THE BLOG
09/03/2012 16:59 GMT | Updated 09/05/2012 06:12 BST

Lib Dem Conference Must Focus on Secret Justice Plans

A "chilling threat to liberty and justice" an "excessive and dangerous" move which would "shake our constitution to its common law roots" tilting it "towards the closed courts...so favoured by despots" and miring individuals in "Kafkaesque cases."

A "chilling threat to liberty and justice" an "excessive and dangerous" move which would "shake our constitution to its common law roots" tilting it "towards the closed courts...so favoured by despots" and miring individuals in "Kafkaesque cases."

As the Liberal Democrat Spring Conference gets underway, the disturbing potential of the government's plans to extend secret justice across the country's civil courts has hit the headlines, with the Mail, Times, Guardian, Independent and FT all united in condemnation.

That sense of alarm is also becoming apparent among the Lib Dems. Tom Brake MP, chair of the party's backbench Home Affairs committee, has described the Justice and Security Green Paper's plans to extend 'Closed Material Procedures' - in which the citizen will be unable to hear or challenge secret evidence used by the state against them - as "a source of concern," adding that "many Liberal Democrats share these fundamental concerns."

Now, ahead of the party's gathering in Gateshead, an Emergency Motion has been submitted by party members, "call[ing] on Liberal Democrat parliamentarians and Ministers in the coalition government to... veto any proposed bill seeking to implement the Paper's proposals."

The motion has the backing of former Director of Public Prosecutions and Lib Dem peer Ken Macdonald - who has described the plans as "an audacious attack on the fundamental principle of British justice: that you should be able to know, and to challenge, the claims which are made against you." Lord Macdonald, who is Chair of legal action charity Reprieve, also warned that the Green Paper "threatens to put the Government above the law, while leaving ordinary citizens, and the press, shut out of their own justice system."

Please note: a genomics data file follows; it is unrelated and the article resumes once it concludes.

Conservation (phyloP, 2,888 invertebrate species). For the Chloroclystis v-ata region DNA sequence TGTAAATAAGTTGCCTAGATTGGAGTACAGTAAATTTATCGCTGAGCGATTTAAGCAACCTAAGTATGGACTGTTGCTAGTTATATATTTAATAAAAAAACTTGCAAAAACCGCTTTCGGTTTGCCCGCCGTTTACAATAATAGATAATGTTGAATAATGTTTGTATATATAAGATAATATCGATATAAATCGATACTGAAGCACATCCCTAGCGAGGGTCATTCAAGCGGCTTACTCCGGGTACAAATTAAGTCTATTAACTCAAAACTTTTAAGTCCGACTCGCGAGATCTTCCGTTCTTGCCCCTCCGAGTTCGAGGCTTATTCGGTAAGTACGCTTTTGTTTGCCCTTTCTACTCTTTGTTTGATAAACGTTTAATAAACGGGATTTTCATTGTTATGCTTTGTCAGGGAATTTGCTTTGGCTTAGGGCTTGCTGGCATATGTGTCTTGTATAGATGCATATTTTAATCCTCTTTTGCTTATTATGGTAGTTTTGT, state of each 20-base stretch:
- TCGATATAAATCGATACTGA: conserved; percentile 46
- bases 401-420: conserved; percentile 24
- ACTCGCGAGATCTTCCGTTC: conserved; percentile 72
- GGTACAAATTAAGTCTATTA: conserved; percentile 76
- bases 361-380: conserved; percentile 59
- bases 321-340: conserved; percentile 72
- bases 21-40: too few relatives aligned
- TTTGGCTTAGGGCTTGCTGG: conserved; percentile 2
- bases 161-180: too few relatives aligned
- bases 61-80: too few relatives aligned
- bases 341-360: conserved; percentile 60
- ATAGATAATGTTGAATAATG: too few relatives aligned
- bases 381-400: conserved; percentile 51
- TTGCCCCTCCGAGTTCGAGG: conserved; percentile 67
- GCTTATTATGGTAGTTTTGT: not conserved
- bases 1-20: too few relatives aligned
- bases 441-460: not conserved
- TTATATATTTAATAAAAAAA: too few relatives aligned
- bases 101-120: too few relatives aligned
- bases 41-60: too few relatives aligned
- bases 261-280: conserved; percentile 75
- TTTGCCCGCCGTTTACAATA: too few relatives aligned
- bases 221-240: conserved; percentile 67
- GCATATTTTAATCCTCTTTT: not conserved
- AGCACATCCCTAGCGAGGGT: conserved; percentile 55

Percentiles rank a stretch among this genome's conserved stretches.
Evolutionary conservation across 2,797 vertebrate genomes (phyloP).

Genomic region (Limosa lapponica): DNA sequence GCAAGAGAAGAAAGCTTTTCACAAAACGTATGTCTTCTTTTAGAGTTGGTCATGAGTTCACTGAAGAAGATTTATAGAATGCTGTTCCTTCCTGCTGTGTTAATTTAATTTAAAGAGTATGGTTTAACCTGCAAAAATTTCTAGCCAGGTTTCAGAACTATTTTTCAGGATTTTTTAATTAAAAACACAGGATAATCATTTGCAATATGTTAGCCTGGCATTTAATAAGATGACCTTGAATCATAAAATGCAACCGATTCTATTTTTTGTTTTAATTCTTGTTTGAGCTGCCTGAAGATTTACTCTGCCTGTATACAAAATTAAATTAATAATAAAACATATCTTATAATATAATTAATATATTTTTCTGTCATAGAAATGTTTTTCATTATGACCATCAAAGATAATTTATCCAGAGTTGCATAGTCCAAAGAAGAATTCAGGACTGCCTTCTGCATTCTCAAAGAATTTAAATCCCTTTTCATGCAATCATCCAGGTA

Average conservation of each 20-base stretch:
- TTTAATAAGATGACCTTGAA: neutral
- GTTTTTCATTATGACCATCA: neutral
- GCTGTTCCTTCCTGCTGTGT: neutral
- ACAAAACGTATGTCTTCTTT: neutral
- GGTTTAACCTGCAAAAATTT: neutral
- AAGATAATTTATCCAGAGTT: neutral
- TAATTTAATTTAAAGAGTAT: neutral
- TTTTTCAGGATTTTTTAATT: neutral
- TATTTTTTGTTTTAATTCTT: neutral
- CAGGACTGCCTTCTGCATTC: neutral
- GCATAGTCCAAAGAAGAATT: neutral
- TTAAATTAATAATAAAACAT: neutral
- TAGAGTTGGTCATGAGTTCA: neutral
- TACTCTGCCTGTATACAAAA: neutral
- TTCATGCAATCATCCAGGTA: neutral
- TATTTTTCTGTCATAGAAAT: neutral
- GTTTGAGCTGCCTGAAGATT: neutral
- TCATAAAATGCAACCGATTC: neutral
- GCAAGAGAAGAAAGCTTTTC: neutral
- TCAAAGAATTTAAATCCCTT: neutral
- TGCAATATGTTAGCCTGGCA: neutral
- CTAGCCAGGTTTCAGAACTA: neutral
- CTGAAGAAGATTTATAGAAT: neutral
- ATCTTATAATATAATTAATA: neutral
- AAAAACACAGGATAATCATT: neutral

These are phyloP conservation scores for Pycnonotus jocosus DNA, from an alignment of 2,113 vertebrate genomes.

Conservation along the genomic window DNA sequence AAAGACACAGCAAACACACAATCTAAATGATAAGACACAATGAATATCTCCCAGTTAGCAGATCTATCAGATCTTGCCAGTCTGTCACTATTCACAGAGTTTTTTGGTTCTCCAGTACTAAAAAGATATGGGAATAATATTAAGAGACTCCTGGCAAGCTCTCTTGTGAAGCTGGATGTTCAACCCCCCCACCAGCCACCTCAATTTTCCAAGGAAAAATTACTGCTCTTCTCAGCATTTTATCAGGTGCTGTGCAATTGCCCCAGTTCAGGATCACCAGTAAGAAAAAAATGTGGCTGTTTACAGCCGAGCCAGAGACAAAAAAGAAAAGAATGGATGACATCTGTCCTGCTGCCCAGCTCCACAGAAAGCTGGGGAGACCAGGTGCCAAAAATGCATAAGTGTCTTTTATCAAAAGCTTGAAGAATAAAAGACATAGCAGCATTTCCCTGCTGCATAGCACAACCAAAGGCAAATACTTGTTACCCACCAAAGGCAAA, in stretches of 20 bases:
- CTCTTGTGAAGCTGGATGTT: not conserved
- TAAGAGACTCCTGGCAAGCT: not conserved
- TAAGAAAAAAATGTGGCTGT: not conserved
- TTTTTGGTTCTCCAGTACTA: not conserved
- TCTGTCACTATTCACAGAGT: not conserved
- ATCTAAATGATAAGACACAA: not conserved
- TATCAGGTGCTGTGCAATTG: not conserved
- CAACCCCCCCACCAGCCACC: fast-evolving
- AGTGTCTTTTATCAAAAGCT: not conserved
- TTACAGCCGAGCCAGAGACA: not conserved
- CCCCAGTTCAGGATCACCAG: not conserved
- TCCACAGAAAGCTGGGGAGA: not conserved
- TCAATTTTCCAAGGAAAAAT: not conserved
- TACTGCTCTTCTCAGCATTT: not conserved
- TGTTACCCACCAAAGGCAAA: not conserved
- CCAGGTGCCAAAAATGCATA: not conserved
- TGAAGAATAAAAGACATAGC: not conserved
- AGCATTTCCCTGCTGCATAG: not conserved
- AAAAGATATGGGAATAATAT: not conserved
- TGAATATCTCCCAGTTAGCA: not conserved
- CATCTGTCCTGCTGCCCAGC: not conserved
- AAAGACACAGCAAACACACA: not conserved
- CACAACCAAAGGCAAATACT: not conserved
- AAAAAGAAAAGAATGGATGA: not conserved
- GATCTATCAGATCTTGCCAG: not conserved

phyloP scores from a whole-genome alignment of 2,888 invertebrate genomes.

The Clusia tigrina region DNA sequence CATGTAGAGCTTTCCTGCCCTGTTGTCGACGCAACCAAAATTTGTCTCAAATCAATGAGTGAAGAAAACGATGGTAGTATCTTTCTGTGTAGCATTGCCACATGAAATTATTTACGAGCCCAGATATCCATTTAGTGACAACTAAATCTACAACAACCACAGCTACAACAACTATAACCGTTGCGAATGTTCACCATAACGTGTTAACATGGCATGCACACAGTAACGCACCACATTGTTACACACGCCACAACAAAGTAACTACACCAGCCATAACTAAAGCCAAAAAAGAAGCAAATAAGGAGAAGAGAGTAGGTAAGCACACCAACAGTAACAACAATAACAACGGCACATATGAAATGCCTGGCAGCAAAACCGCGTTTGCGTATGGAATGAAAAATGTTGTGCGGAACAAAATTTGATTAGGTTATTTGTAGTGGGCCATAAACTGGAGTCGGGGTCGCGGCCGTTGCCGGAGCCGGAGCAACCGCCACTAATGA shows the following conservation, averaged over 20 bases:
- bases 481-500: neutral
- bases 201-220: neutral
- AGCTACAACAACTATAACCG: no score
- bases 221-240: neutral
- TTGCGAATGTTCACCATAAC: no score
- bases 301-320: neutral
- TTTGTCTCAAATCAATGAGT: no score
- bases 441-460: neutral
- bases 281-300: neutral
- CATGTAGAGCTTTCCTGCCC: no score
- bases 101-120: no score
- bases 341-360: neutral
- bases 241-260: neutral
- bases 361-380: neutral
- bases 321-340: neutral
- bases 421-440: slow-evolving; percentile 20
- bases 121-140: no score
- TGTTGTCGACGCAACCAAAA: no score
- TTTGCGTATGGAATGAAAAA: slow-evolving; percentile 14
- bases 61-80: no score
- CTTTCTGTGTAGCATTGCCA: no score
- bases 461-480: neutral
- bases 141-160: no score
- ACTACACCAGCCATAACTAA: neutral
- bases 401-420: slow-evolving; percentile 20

The plans were set out in a largely-unnoticed consultation document, released with little fanfare towards the end of last year, which proposed to roll out CMPs across the civil justice system in England. In these, once the minister has made the call that there is 'sensitive' material involved, the court goes into lockdown, and the citizen (along with the media) is excluded. To defend this move, Justice Secretary Ken Clarke has pointed to the 'Special Advocate,' a security-cleared lawyer who is allowed into the closed court to make the case for the client. What he has not mentioned is that meaningful communication between Special Advocate and client is simply not possible. Imagine, for a moment, trying to defend someone from allegations without being able to tell them what those allegations are, or to ask them for a response, and you will get an idea of how near-hopeless the Special Advocate's task can be. These lawyers - the very people who should know best - have been highly critical of the plans, warning the Government that CMPs are "fundamentally unfair".

On top of this, ministers propose to simply do away with the legal principle through which we first found out about Britain's involvement in the rendition and torture of Binyam Mohamed. This case, concerning a British resident who was flown by the CIA from one brutal torture-site to another, while the UK fed intelligence and questions to his captors, was what blew our country's involvement in some of the worst excesses of the 'War on Terror' wide open. The grisly truths which emerged from Mr Mohamed's case were far from comfortable - not least for the Governments on either side of the Atlantic - but they were facts which had to be known and confronted, in order to ensure our country's involvement in such abuses was never allowed to happen again. Again, much of the Government's defence of its plans has been misleading. Briefing by officials that they are simply trying to stop opportunistic compensation claims by the enemies of the state obscures the reality: that the Binyam Mohamed case was about securing proof that so-called 'evidence' which US prosecutors wanted to use against him in a capital case had been obtained from him under the most appalling torture, and was therefore meaningless.

The Green Paper has so far received far less public scrutiny than it deserves, and many of the government's dubious claims in its defence have simply been accepted at face value. It has to be hoped that, by turning the spotlight on it this weekend, the Lib Dems start to address that lack of attention. Unless we all pull together to challenge these plans, we risk sleepwalking into a system of secret justice.